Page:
- yDNA. The Y chromosome is a sex chromosome responsible for male development and testing this helps determine your paternal lineage. If you're a biological woman, the lab won't be able to do testing on yDNA. Instead, you can ask a close male family member, such as your father or brother, to take the test instead.
- mtDNA. Mitochondrial DNA is the DNA found in the mitochondria. Since the mitochondrial DNA is passed from mother to child, testing this DNA reveals a person's maternal ancestry.
Living DNA offers specialist ancestry testing for African ancestry, British ancestry and European ancestry covering over 150 regions. With Living DNA, you will find your paternal and maternal lineage, historical information on each region, migration patterns and reports on sub-regional breakdowns.
In contrast, 23andMe covers more than 2000 regions worldwide. However, they do not test for a specific ancestry. Instead, 23andMe provides a breakdown of percentage for the countries your ancestors might have originated from.
23andMe's DNA reports include more than 2,000 global regions, and the company already has more than 5 million genotyped customers worldwide. This allows 23andMe to provide a composition of your ancestry down to 0.1%, which is ideal for clients who want a more complete result.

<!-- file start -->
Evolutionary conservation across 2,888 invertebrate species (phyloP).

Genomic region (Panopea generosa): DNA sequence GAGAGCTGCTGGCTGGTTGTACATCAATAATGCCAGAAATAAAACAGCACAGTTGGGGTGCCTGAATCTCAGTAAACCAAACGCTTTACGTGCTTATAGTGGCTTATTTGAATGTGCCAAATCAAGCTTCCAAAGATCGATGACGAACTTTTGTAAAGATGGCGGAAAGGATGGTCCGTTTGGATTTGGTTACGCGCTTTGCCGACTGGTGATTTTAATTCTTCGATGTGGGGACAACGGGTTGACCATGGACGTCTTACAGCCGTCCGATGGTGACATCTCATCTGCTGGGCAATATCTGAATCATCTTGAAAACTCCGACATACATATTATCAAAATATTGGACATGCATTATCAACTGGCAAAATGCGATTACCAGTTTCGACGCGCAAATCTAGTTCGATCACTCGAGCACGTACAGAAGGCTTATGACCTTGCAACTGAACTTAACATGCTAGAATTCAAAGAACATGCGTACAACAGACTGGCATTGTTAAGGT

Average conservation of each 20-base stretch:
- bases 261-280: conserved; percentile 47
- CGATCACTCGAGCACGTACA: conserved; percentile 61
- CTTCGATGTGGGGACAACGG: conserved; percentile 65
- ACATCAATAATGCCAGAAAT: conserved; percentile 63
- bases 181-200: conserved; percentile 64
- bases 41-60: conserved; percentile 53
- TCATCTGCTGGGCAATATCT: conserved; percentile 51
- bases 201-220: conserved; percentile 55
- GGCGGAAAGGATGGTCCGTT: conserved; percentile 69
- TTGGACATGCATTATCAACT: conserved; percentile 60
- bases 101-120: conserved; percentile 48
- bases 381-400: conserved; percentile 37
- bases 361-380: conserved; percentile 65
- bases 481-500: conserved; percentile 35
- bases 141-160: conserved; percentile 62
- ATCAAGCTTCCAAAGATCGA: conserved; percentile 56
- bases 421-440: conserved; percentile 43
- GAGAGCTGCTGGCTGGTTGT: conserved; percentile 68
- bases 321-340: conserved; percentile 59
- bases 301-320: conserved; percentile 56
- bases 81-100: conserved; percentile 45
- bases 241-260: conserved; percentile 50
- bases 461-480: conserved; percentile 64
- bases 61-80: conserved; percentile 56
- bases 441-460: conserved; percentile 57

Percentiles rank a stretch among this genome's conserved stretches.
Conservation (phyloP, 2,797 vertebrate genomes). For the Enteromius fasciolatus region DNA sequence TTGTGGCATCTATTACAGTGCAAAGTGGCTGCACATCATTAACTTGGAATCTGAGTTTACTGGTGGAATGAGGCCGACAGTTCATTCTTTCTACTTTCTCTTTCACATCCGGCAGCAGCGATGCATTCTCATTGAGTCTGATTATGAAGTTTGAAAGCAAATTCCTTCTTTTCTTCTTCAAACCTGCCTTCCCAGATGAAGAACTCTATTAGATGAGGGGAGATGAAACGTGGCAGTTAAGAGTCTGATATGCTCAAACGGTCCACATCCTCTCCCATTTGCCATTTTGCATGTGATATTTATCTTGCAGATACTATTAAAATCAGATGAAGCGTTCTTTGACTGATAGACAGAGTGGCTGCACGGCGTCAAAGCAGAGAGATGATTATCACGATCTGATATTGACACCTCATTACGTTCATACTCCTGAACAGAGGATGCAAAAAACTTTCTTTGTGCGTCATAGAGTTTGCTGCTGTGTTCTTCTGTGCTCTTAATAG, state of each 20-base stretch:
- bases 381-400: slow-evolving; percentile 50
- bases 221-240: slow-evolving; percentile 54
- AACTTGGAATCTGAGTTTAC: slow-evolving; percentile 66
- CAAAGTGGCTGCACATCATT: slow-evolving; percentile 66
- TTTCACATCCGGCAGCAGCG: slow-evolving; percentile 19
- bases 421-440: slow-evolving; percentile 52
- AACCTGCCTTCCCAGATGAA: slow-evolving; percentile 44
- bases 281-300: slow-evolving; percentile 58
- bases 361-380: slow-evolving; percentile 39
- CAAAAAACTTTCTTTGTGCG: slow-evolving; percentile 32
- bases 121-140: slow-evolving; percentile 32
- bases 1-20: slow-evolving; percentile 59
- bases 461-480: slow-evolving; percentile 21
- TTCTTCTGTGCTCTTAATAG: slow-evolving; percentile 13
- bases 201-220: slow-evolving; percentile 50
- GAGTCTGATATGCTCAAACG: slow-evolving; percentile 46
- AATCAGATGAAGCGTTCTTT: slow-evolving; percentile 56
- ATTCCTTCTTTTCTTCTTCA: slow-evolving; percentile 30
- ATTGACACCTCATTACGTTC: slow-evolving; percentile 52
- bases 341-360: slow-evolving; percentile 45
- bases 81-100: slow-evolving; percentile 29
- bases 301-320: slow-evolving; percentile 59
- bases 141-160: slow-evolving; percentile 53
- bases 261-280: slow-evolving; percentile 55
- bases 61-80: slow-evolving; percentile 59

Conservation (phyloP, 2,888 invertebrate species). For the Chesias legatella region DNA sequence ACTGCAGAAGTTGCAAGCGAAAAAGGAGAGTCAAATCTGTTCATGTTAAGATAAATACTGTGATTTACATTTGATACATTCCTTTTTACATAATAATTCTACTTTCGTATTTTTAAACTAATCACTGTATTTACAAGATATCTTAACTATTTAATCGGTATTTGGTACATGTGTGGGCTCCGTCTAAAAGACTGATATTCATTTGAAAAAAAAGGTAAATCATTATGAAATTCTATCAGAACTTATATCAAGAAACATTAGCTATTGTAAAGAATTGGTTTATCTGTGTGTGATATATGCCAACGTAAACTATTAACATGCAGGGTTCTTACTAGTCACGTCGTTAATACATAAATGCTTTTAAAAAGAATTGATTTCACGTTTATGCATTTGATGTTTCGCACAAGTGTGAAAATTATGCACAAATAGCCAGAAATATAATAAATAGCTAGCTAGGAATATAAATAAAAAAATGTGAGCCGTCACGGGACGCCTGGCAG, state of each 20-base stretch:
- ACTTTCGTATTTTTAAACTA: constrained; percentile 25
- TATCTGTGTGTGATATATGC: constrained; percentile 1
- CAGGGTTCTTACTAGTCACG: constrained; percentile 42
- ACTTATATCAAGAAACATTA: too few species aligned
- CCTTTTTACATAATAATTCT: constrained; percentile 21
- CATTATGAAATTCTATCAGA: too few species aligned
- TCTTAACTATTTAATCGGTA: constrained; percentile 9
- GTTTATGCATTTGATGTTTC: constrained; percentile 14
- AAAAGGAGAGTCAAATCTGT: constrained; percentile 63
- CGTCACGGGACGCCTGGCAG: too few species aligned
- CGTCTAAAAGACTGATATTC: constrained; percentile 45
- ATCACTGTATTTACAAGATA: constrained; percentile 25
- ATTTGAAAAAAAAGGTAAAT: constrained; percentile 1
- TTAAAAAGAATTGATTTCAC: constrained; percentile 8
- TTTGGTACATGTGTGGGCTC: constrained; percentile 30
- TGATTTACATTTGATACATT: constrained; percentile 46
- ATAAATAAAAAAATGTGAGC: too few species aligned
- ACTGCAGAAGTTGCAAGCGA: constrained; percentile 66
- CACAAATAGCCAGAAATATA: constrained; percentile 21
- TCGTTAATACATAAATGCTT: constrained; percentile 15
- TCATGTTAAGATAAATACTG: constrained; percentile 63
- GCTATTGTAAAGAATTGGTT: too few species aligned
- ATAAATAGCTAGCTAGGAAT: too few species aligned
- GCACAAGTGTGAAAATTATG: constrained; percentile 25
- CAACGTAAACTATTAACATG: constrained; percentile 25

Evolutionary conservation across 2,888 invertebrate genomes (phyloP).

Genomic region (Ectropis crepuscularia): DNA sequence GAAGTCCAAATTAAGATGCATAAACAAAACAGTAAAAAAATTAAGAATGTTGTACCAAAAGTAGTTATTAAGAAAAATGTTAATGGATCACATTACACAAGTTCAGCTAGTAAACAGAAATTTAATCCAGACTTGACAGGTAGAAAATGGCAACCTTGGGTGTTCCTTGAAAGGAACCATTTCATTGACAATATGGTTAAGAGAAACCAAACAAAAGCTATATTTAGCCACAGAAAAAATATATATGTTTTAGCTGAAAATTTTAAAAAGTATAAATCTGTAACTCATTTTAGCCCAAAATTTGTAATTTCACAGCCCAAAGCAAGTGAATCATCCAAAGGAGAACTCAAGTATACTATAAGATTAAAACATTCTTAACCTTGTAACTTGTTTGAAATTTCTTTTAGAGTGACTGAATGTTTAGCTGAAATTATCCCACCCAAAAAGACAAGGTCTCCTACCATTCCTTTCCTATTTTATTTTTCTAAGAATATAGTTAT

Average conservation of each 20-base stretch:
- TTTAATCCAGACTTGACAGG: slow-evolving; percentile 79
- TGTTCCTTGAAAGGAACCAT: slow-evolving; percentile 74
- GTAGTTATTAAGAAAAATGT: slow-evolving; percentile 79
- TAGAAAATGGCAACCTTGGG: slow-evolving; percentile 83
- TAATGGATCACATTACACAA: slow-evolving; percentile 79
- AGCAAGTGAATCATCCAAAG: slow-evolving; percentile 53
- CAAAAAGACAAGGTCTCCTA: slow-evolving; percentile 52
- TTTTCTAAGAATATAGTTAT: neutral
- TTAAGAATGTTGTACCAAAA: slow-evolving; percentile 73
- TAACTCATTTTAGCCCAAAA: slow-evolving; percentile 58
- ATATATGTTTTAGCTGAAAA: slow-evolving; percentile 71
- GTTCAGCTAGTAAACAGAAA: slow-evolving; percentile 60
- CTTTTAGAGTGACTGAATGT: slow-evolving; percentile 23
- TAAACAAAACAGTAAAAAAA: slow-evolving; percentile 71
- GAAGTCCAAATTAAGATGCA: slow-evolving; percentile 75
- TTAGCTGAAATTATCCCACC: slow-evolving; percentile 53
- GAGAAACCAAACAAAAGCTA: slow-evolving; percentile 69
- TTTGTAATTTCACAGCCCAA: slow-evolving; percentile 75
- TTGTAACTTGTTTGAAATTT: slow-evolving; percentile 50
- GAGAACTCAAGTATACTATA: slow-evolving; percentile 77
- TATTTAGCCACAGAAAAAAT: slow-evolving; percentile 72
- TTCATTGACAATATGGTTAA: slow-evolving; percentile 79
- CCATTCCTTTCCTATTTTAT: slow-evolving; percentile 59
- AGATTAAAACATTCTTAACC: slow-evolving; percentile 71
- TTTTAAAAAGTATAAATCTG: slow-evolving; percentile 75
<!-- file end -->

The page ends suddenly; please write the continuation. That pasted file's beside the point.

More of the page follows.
At the time of writing, LivingDNA has not yet reported the size of its database. As one of the newest DNA testing companies on the market, anecdotally, it could be the case that their database isn't yet large enough to compete with the huge numbers of companies like 23andMe and AncestryDNA. Read our review of AncestryDNA.
LivingDNA does cover 80 regions worldwide, with around 21 regions in the British Isles alone. Given the company's in-depth database for the regions in the British Isles, this could be a suitable choice if you know you have British or Irish ancestry.
23andMe provides reports on your ancestry timeline and inherited traits, as well as offering detailed insights into your personalised characteristics and features. This includes the ability to define your earlobe type, ice cream flavour preference and even if you have a genetic aversion to the herb cilantro!
What's more, it provides information on genetic health risks and carrier status. It also has an optional online network, DNA Relative Finder, where you can find matches, compare ancestries and traits. Additionally, 23andMe will automatically build a family tree from your DNA relationships.